Misono-za Renovations

Most major cities in Japan have at least one venue dedicated full-time to the traditional theatrical arts. In Nagoya it’s the Misono-za, which is scheduled to undergo extensive renovations next year; or, at least that’s what the venue is planning.

The publicly traded company that owns the 116-year-old theater, which mostly stages kabuki productions, announced the renovation plan last August. However, in the meantime it’s been revealed that the theater has been having trouble borrowing money for the work.

Misono-za owes about 700 million yen ($8.7 million) on long-term loans it has taken out with five different banks and has repeatedly asked for extensions, but to no avail.

Consequently, the renovation plans are up in the air, which means the future of the theater itself is in jeopardy, as the renovation involves tearing down the theater and building a high-rise condominium in its place with a new theater on the bottom floor.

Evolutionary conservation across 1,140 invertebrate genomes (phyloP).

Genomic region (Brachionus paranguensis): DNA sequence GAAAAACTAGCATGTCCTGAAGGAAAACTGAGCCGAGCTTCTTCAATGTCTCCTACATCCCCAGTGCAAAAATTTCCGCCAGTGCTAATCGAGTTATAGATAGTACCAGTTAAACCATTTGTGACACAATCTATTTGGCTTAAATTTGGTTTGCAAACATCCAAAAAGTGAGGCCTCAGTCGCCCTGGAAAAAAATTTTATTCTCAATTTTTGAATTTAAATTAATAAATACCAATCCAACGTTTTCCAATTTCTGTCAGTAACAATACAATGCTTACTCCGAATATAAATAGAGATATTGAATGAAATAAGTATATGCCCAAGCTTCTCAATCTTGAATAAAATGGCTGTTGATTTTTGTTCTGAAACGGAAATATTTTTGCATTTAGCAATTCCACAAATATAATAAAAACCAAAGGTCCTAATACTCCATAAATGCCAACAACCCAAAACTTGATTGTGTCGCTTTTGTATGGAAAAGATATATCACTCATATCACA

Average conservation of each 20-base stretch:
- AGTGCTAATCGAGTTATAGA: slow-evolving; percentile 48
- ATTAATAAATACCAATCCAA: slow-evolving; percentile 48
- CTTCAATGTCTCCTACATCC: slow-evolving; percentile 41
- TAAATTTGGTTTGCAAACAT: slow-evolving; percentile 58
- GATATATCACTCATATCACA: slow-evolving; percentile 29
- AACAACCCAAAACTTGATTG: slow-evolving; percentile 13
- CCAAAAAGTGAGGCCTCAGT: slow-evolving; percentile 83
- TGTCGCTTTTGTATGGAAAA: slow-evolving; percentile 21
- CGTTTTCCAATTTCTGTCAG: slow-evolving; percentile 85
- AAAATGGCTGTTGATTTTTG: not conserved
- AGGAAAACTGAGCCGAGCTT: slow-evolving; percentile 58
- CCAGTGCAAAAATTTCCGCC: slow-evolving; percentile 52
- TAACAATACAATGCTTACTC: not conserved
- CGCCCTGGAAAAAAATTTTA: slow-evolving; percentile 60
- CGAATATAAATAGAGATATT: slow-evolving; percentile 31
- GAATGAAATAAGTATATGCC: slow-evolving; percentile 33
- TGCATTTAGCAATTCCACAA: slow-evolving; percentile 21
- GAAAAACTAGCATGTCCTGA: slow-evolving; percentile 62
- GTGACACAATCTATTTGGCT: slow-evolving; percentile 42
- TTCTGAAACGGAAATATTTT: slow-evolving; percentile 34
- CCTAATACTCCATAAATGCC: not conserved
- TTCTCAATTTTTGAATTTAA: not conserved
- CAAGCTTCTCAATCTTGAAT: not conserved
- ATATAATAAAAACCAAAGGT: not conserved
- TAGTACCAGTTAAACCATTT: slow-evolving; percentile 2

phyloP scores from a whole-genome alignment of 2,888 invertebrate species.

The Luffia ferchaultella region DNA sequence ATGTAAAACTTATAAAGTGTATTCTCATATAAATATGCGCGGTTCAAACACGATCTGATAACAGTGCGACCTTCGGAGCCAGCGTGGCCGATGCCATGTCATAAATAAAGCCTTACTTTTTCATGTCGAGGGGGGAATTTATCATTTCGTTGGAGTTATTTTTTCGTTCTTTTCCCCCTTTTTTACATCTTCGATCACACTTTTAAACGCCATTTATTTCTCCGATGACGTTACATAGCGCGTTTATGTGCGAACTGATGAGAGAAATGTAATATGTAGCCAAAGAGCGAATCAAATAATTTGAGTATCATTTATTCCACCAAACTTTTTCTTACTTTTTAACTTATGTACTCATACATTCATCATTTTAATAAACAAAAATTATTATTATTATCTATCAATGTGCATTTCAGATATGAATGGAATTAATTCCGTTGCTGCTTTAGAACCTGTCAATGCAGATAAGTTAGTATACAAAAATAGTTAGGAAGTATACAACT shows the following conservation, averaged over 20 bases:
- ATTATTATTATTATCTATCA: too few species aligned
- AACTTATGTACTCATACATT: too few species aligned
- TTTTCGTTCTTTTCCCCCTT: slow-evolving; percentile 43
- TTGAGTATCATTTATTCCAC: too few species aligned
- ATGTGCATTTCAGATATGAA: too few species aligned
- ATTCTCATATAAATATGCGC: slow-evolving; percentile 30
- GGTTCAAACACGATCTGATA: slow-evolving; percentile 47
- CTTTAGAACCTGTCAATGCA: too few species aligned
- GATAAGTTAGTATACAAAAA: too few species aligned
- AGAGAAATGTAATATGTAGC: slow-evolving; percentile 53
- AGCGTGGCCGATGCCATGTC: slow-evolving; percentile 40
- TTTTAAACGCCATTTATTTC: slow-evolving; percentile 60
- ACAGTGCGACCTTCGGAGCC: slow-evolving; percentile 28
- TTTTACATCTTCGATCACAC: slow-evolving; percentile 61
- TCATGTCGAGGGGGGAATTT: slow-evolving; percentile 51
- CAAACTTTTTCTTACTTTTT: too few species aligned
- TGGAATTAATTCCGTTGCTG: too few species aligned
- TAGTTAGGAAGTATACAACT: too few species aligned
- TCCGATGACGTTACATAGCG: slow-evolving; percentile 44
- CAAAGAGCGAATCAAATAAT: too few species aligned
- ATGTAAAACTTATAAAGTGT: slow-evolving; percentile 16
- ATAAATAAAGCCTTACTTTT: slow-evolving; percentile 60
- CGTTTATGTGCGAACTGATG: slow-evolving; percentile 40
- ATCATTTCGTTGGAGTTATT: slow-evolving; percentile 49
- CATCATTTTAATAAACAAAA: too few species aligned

The sale of the condos will give the theater money to pay off its debt and continue into the future. Without approval of new loans to go ahead with construction the company, which is listed on the Nagoya Stock Exchange, could be forced to file for bankruptcy. Its debt stands at 200 million yen more than its assets.

The theater, which does not receive assistance from any government body, is struggling with the loss of interest in traditional theater arts. At a May 14 press conference, the president of Misono-za said the company did not achieve its goal of 315,000 paid admissions for 2011, though he didn’t say exactly how close it got.

Because a kabuki performance takes a great deal of time and effort to prepare, a single stage show usually lasts an entire month The theater has lately been experimenting with more “short-term performances” that could appeal to “young people and families,” meaning non-traditional plays with popular TV stars, or concerts.

In April, the theater launched a year-long series of “sayonara” performances leading up to the closing of the theater prior to renovation, which will start next spring —that is, if the loans come through.